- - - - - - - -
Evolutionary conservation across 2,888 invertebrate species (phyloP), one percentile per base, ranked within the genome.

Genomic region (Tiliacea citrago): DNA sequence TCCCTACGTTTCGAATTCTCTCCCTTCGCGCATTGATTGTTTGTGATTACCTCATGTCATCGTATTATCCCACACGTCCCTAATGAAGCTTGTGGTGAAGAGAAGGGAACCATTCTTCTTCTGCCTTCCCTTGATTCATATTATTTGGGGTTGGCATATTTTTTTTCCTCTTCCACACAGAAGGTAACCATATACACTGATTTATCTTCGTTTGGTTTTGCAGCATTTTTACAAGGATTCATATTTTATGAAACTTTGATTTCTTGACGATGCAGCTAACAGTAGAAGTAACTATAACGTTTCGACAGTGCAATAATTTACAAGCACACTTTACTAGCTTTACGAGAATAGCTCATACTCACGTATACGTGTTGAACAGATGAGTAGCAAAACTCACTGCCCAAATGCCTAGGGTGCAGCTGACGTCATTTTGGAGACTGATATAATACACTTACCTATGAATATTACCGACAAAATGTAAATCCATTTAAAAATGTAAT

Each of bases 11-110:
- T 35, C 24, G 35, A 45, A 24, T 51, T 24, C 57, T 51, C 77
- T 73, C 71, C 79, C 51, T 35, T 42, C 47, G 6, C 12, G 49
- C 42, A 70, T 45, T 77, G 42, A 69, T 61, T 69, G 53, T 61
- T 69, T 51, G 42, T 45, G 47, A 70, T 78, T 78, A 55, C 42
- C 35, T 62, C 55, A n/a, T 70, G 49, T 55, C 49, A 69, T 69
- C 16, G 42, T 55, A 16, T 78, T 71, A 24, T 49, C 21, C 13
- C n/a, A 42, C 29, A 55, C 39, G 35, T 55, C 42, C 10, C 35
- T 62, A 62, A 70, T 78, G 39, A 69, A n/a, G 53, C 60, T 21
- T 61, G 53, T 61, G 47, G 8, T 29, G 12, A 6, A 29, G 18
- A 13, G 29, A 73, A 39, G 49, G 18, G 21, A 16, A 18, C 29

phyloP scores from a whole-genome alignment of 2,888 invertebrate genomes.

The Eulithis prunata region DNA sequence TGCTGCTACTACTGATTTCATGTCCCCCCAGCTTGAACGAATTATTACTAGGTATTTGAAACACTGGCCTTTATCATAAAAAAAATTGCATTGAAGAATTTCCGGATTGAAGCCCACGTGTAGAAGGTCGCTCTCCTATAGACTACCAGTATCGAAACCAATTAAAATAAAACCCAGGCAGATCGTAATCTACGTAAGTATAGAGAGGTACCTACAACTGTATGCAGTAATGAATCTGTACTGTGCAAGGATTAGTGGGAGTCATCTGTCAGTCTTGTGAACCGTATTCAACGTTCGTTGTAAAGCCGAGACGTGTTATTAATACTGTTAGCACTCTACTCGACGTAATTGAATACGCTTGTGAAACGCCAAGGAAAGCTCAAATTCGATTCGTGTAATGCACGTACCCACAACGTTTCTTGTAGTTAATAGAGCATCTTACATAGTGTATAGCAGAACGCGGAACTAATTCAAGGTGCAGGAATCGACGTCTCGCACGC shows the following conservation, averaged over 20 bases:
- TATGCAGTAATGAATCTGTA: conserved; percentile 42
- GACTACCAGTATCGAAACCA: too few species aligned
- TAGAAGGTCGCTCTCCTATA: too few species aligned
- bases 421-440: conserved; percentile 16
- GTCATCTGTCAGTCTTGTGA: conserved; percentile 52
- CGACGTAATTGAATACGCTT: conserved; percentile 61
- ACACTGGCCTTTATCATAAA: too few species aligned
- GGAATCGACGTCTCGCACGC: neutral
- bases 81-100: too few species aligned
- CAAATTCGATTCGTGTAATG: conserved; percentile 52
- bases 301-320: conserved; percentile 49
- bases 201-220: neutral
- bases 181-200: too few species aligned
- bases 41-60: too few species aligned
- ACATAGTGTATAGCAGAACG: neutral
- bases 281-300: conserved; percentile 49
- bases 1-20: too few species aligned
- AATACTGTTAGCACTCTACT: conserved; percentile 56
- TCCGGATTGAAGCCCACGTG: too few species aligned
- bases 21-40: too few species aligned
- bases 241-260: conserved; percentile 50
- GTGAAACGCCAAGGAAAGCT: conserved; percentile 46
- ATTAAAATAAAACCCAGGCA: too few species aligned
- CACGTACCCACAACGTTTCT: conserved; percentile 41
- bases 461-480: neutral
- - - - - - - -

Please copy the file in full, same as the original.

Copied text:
Evolutionary conservation across 2,888 invertebrate species (phyloP), one percentile per base, ranked within the genome.

Genomic region (Tiliacea citrago): DNA sequence TCCCTACGTTTCGAATTCTCTCCCTTCGCGCATTGATTGTTTGTGATTACCTCATGTCATCGTATTATCCCACACGTCCCTAATGAAGCTTGTGGTGAAGAGAAGGGAACCATTCTTCTTCTGCCTTCCCTTGATTCATATTATTTGGGGTTGGCATATTTTTTTTCCTCTTCCACACAGAAGGTAACCATATACACTGATTTATCTTCGTTTGGTTTTGCAGCATTTTTACAAGGATTCATATTTTATGAAACTTTGATTTCTTGACGATGCAGCTAACAGTAGAAGTAACTATAACGTTTCGACAGTGCAATAATTTACAAGCACACTTTACTAGCTTTACGAGAATAGCTCATACTCACGTATACGTGTTGAACAGATGAGTAGCAAAACTCACTGCCCAAATGCCTAGGGTGCAGCTGACGTCATTTTGGAGACTGATATAATACACTTACCTATGAATATTACCGACAAAATGTAAATCCATTTAAAAATGTAAT

Each of bases 11-110:
- T 35, C 24, G 35, A 45, A 24, T 51, T 24, C 57, T 51, C 77
- T 73, C 71, C 79, C 51, T 35, T 42, C 47, G 6, C 12, G 49
- C 42, A 70, T 45, T 77, G 42, A 69, T 61, T 69, G 53, T 61
- T 69, T 51, G 42, T 45, G 47, A 70, T 78, T 78, A 55, C 42
- C 35, T 62, C 55, A n/a, T 70, G 49, T 55, C 49, A 69, T 69
- C 16, G 42, T 55, A 16, T 78, T 71, A 24, T 49, C 21, C 13
- C n/a, A 42, C 29, A 55, C 39, G 35, T 55, C 42, C 10, C 35
- T 62, A 62, A 70, T 78, G 39, A 69, A n/a, G 53, C 60, T 21
- T 61, G 53, T 61, G 47, G 8, T 29, G 12, A 6, A 29, G 18
- A 13, G 29, A 73, A 39, G 49, G 18, G 21, A 16, A 18, C 29

phyloP scores from a whole-genome alignment of 2,888 invertebrate genomes.

The Eulithis prunata region DNA sequence TGCTGCTACTACTGATTTCATGTCCCCCCAGCTTGAACGAATTATTACTAGGTATTTGAAACACTGGCCTTTATCATAAAAAAAATTGCATTGAAGAATTTCCGGATTGAAGCCCACGTGTAGAAGGTCGCTCTCCTATAGACTACCAGTATCGAAACCAATTAAAATAAAACCCAGGCAGATCGTAATCTACGTAAGTATAGAGAGGTACCTACAACTGTATGCAGTAATGAATCTGTACTGTGCAAGGATTAGTGGGAGTCATCTGTCAGTCTTGTGAACCGTATTCAACGTTCGTTGTAAAGCCGAGACGTGTTATTAATACTGTTAGCACTCTACTCGACGTAATTGAATACGCTTGTGAAACGCCAAGGAAAGCTCAAATTCGATTCGTGTAATGCACGTACCCACAACGTTTCTTGTAGTTAATAGAGCATCTTACATAGTGTATAGCAGAACGCGGAACTAATTCAAGGTGCAGGAATCGACGTCTCGCACGC shows the following conservation, averaged over 20 bases:
- TATGCAGTAATGAATCTGTA: conserved; percentile 42
- GACTACCAGTATCGAAACCA: too few species aligned
- TAGAAGGTCGCTCTCCTATA: too few species aligned
- bases 421-440: conserved; percentile 16
- GTCATCTGTCAGTCTTGTGA: conserved; percentile 52
- CGACGTAATTGAATACGCTT: conserved; percentile 61
- ACACTGGCCTTTATCATAAA: too few species aligned
- GGAATCGACGTCTCGCACGC: neutral
- bases 81-100: too few species aligned
- CAAATTCGATTCGTGTAATG: conserved; percentile 52
- bases 301-320: conserved; percentile 49
- bases 201-220: neutral
- bases 181-200: too few species aligned
- bases 41-60: too few species aligned
- ACATAGTGTATAGCAGAACG: neutral
- bases 281-300: conserved; percentile 49
- bases 1-20: too few species aligned
- AATACTGTTAGCACTCTACT: conserved; percentile 56
- TCCGGATTGAAGCCCACGTG: too few species aligned
- bases 21-40: too few species aligned
- bases 241-260: conserved; percentile 50
- GTGAAACGCCAAGGAAAGCT: conserved; percentile 46
- ATTAAAATAAAACCCAGGCA: too few species aligned
- CACGTACCCACAACGTTTCT: conserved; percentile 41
- bases 461-480: neutral